"How To" Hobby Articles
When you begin to learn a craft or hobby, getting accurate information that is written at an appropriate level can be difficult. You may wade through magazines and books, understanding only a tenth of what you read, because the rest assumes that you already know the "basics." Experience dabbling in many hobbies leads me to believe that every field can stand more information that "fills in the gaps" for beginners. This is especially true of internet hobby sites, many of which are either so shallow as to be almost worthless or so project-specific that they don't apply to 95% of beginners anyway.
Every hobbyist unconsciously brings skills and knowledge to each project that someone from a different background may not posess. That's one reason that the web sites that Breakthrough CommunicationsTM supports go into so much hands-on detail in articles covering what some would consider "simple topics." We never know for sure where our readers are coming from, and what prerequisite skills they bring.
As an example, our sites try to show how to do projects with tools that most folks already own and have a fair idea of how to use. But I still catch myself assuming knowledge that might not be there. Recently, I was soldering some light fixtures for an article, and it occurred to me that, many of my readers may never have held a soldering iron. Duh. Typically, when we publish an article on a topic so "simple," a few readers think I'm insulting their intelligence, and a much larger group thanks us for explaining something that no one else has taken time to "walk them through."
You Have Important SkillsNo matter how new you are to a craft or hobby, you bring skills you take for granted but not everybody has. And chances are you have already done projects that you think are easy, that seem completely beyond the reach of other folks who came into the field from a different background. If you're inclined to share your ideas and successes, you'll discover that hobbies are most fun when they are community activities, in which we can all grow together.
So what if you're not much of a writer or a photographer? Everyone reading this note today can take useful photographs with a digital camera and keep a list of steps the next time they start a project.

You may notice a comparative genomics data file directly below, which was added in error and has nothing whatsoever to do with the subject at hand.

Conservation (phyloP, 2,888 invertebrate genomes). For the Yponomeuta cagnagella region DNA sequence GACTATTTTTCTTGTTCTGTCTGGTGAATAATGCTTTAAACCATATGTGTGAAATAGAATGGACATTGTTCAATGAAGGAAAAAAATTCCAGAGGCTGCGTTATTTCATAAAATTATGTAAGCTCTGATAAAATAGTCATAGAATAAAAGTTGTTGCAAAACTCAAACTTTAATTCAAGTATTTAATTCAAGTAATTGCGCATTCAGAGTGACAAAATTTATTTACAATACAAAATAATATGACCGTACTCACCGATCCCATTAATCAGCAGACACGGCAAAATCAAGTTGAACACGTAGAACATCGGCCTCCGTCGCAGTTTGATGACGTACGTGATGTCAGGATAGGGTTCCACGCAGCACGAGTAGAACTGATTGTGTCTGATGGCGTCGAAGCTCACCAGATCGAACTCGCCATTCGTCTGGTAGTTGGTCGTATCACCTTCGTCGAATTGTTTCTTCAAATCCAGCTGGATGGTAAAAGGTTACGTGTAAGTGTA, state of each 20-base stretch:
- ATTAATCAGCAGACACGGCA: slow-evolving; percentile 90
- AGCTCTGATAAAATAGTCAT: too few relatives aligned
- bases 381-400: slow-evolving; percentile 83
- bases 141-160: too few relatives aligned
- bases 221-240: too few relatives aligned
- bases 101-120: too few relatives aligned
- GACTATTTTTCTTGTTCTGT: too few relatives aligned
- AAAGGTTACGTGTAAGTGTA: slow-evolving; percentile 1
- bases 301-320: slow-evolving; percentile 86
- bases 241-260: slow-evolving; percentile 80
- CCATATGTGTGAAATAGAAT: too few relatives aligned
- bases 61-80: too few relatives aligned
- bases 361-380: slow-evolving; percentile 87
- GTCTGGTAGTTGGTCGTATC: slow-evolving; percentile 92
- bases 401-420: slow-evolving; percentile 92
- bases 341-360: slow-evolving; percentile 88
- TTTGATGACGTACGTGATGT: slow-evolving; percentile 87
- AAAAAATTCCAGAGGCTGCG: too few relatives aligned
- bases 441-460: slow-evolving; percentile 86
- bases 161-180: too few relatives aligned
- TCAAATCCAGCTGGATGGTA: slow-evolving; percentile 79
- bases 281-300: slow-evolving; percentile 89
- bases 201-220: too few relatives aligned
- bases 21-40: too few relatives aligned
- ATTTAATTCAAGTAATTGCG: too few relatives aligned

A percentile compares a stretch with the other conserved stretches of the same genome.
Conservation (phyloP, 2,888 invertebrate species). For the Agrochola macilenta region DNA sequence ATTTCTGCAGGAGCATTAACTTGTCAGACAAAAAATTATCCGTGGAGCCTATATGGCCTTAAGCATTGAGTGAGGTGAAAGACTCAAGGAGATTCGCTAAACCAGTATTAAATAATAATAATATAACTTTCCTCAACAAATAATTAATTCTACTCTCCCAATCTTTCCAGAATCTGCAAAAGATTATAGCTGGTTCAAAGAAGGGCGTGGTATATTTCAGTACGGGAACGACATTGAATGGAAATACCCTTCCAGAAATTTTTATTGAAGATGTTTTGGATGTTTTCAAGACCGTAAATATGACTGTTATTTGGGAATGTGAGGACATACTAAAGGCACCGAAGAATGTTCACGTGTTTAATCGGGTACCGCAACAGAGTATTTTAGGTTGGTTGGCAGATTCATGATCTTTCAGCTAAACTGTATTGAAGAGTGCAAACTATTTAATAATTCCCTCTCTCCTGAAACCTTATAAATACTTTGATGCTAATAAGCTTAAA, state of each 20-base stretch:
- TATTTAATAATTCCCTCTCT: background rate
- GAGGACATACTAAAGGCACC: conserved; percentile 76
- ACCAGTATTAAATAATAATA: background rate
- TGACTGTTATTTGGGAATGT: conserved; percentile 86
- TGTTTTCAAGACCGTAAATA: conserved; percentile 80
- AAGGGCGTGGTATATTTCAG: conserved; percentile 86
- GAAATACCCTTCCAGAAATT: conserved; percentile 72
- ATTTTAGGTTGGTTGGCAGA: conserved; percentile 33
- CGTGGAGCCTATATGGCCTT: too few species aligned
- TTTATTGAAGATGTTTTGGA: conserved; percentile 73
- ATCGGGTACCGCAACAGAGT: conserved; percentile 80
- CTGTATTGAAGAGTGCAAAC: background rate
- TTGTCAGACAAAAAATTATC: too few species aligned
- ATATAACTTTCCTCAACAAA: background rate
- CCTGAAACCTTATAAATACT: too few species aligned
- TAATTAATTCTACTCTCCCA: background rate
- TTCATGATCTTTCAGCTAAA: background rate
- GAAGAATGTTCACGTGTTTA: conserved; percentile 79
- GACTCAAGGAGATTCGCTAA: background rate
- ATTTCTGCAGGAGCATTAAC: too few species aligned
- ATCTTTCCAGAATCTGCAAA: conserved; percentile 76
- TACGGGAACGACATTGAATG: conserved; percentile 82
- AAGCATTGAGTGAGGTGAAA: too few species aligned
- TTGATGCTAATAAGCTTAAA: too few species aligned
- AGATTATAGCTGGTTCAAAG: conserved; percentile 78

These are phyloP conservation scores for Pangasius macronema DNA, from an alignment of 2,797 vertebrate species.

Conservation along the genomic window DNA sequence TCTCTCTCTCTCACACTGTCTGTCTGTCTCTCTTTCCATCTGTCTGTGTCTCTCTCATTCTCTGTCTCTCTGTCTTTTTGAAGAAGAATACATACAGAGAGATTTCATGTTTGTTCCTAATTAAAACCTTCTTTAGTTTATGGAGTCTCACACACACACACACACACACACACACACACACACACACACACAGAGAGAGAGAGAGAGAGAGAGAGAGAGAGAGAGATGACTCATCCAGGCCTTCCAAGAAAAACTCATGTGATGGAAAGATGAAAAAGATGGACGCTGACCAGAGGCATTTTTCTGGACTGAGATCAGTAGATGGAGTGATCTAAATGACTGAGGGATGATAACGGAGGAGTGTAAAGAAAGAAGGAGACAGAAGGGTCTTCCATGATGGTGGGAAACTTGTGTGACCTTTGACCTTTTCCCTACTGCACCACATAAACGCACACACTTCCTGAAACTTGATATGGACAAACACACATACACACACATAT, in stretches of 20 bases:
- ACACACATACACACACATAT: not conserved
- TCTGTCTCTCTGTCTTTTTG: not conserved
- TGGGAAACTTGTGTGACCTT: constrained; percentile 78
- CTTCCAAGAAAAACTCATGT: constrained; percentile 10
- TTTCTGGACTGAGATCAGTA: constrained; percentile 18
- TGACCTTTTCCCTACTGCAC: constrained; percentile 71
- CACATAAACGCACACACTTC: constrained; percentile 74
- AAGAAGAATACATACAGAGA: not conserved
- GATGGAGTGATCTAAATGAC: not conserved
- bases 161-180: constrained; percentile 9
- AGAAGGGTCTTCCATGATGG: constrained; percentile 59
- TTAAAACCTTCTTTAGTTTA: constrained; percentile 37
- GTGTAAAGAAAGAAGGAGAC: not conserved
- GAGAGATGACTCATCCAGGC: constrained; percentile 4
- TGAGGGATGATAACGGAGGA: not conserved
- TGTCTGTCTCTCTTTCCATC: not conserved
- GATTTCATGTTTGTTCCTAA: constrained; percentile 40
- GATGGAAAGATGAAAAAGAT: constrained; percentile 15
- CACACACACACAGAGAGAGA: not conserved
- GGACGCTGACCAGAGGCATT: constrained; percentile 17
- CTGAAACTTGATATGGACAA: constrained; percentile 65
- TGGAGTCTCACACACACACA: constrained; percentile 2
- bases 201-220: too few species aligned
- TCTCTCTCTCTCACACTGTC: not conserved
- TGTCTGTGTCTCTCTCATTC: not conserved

What if half or two thirds of your projects don't work out? That's fine, too: several of our articles describe the disasters as well as the successes, and even the disasters encourage folks to "take a stab at it." They figure that if anyone who makes as many mistakes as we do can complete such a project, they can do it, too, and probably better.
The following articles in this series contain tips for anyone who wants to help others in their hobby by passing on your own successes or near-successes or not-even-close-to-successes . . . .
Note About Writing for the WebI am a writer, not a marketeer. So I'm used to publishing information that people need, in the most understandable and useful form possible. Unfortunately, the vast majority of books published about "Writing for the Web" are all about how you can make loads of money if you post a lot of "zingy" hype on your site. As far as I can tell, the only guaranteed way to get rich quick this way is to sell a lot of hype-filled books that tell other people how to get rich quick.
The articles listed above, have a few links to books about writing and photography. But I wanted to warn you in advance that even some of the best books about writing for the web have "get rich quick" hype embedded somewhere in the pages. The truth is that editing any truly useful resource (be it web or print) on any hobby is a labor of love. If you love your hobby and you'd like to see it grow, and you know how to do anything worth passing on, this is a good way to give back and to encourage the "next generation" of hobbyists.
ConclusionNot long ago, I published a "blog-like article" called "Pay No Attention to That Man Behind the Curtain," which describes both the pitfalls and the advantages of sharing creative "secrets" with others. The short version is that, in spite of the pitfalls, your own creativity benefits when you take part in creative activities and communicate what you've learned to others. What can you try? What can you teach? How can you benefit the hobbies and communities that have benefited you in the past? (And keep in mind that you REALLY learn a subject when you try to explain it to the next person).
Looking forward to your suggestions, additions, criticisms, and anything else you care to send me, I remain,
P.S. Enjoy your hobbies. And be sure to enjoy any time you have with your family in the coming weeks.
Note: Breakthrough CommunicationsTM, Family Garden TrainsTM, Garden Train StoreTM, Big Christmas TrainsTM, BIG Indoor TrainsTM, BIG Train StoreTM, and Trains-N-TownsTM are trademarks of Breakthrough Communications (www.btcomm.com). All information, data, text, and illustrations on this web site are Copyright (c) 1995, 1999, 2000, 2001, 2002, 2003, 2004, 2005, 2006, 2007, 2008, 2009 by Paul D. Race. Reuse or republication without prior written permission is specifically